Scylla and Charybdis


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Scylla and Charybdis

Two equally unpleasant, dangerous, or risky alternatives, where the avoidance of one ensures encountering the harm of the other. Refers to the Greek mythological sea beasts Scylla and Charybdis, which inhabited a sea passage so narrow as to ensure a ship would be forced into the grasp of one or the other. I was between Scylla and Charybdis, for if I didn't take out another loan—and go deeper into debt—I could not pay off the debts I already owed. The police knew with certainty he had drugs in his car, so he became trapped between Scylla and Charybdis: either lie to the police, or admit that the drugs belonged to him.
See also: and, Charybdis, Scylla

Scylla and Charybdis

used to refer to a situation involving two dangers in which an attempt to avoid one increases the risk from the other. literary
In classical mythology, Scylla was a female sea monster who devoured sailors when they tried to navigate the narrow channel between her and the whirlpool Charybdis. In later legends, Scylla was a dangerous rock, located on the Italian side of the Strait of Messina, a channel which separates the island of Sicily from the ‘toe’ of Italy.
See also: and, Charybdis, Scylla

between Scylla and Charybdis

A choice between two evils. In Homer’s Odyssey (ca. 850 b.c.) the hero must sail a narrow passage between Scylla, a monster on a rock, and Charybdis, a fatal whirlpool. If he avoids one evil, he must run into the other. This situation was repeated figuratively by writers from Virgil to Shaw (Pygmalion, 1912: “It’s a choice between the Skilly of the workhouse and Char Bydis of the middle class”).
References in periodicals archive ?
(28) Although Alfred Heubeck and Arie Hoekstra note, in their commentary on Book 12, the correspondence between Scylla's rock and Charybdis's fig tree, (29) there has been no extensive attempt to locate the tree within a larger reading of the relationship between Scylla and Charybdis. (30) In her narratological commentary, Irene De Jong points out only that the fig tree is a "seed," looking forward to a later point in the narrative when Odysseus will use the tree as a means for salvation.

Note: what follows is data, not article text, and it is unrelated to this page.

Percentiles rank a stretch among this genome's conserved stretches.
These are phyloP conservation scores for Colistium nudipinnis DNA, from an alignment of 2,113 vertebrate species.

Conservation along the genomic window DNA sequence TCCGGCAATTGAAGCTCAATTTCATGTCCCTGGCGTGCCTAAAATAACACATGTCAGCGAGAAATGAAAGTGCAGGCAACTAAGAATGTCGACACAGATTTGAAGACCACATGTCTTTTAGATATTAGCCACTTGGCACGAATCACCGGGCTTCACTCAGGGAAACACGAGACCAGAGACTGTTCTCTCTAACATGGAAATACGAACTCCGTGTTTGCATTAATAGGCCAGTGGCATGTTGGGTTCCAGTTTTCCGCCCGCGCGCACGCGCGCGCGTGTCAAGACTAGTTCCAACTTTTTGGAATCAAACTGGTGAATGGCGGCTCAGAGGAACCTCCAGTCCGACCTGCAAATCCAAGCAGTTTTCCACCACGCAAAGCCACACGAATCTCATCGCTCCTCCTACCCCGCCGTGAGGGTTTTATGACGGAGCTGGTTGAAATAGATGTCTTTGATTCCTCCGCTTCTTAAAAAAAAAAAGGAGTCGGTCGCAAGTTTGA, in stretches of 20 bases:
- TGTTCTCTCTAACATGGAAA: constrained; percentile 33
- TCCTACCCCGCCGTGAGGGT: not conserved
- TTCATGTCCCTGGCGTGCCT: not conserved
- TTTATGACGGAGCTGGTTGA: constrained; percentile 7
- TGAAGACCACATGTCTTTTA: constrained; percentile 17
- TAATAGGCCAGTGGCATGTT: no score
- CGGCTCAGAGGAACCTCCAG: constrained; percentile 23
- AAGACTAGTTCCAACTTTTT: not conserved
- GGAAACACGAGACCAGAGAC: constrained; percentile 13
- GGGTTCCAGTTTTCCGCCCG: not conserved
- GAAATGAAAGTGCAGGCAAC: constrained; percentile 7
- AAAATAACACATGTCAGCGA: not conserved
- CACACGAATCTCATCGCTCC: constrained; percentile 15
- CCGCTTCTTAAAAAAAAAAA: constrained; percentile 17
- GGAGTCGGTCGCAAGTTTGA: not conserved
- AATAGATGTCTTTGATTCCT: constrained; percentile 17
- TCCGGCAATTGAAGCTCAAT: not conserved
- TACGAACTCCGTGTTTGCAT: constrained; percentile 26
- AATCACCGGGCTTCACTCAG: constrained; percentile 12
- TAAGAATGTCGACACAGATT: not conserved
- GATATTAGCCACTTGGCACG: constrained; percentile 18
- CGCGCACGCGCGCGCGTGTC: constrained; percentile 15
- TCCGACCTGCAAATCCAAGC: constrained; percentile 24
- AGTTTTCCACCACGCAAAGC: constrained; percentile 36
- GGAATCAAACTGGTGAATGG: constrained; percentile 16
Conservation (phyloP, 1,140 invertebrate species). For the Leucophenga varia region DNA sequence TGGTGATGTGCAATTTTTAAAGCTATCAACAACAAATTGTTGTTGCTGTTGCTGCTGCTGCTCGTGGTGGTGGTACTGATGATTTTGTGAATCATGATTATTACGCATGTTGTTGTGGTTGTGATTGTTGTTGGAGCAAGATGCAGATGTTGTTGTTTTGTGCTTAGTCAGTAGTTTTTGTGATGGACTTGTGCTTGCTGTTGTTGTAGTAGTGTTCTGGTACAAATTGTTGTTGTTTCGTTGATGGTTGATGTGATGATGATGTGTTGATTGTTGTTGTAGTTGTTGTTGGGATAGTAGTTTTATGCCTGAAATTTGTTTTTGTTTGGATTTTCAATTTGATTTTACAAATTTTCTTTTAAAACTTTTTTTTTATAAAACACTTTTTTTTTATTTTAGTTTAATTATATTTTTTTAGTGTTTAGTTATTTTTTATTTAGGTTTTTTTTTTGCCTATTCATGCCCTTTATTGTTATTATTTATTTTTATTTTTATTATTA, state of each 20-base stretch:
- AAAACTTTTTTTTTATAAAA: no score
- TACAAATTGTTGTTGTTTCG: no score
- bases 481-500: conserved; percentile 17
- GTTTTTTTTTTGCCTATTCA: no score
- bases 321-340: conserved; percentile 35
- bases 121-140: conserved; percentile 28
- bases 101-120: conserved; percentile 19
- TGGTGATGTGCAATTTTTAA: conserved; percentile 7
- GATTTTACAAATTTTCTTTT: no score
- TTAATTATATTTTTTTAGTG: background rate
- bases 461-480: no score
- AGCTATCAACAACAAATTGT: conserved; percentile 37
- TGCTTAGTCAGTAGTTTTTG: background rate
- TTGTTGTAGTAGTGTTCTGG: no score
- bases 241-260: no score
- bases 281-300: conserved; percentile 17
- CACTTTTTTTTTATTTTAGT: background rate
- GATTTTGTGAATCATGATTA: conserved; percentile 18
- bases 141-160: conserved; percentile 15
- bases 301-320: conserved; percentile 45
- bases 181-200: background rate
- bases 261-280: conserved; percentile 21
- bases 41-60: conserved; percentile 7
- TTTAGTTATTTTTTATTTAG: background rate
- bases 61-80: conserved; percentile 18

One of resourceful Odyssey's obstacles on his way back home to Ithaca was the legendary monsters Scylla and Charybdis. Odyssey had two options but, in reality, only one: disaster.
In this case, Scylla and Charybdis take the form of:
*"Scylla and Charybdis,'' 2-3:30 p.m.: Worcester Public Library, 3 Salem St.
We know officials often feel as if they walk the tightrope of fair and impartial processes, strung between the Scylla and Charybdis of the Clery Act and Title IX, bound by FERPA and challenged by the media.
This leg of the trip includes a visit to the creepy King Aeolus and his court controlled by the winds, a narrow escape from horrific man-eating creatures, months with the enchantress Circe, a trip to Hades to consult the seer Tiresias and a terrifying trip between Scylla and Charybdis that nearly finishes off the crew.
The Armenian National Congress has found itself between Scylla and Charybdis: if it nominates its own candidate
Shortly before he died, Tyrrell published another collection entitled Through Scylla and Charybdis or the Old Theology and the New, attempting to show how he had tried to avoid the errors of both "Scylla" (the confusion of theology with revelation) and "Charybdis" ("the whirlpool of progress" that had sucked into its vortex so much of the Liberal theology of the 19th century).
Scylla and Charybdis, Heloise and Abelard, the gusting breeze and
This author's lucid, engaging, and humane book navigates the Scylla and Charybdis menacing Samuel Johnson's biographers.
Defining the main risk between Scylla and Charybdis is never easy.
Snaith, an economist at the University of Central Florida,<br /> "Referring to Greek mythology, the BoE finds itself trying to navigate between Scylla and Charybdis. They are trying to avoid the downward pull of the whirlpool of the EU/Greek crisis, its own lackluster recovery and potential for a double-dip recession while riding perilously close to the monster of a sustained inflationary episode."
Of course, any president of this tiny, fatefully located nation will find himself (or one day, inshallah, herself) between the proverbial Scylla and Charybdis; some heads of this state have splayed themselves at the feet of the US, while others have joyfully played the Syrians' game.
Scylla and Charybdis of the title are monsters of Greek mythology.
On the other hand, Pakistan was between Scylla and Charybdis whether to stand with the Taliban or support America which was supposed to be its product.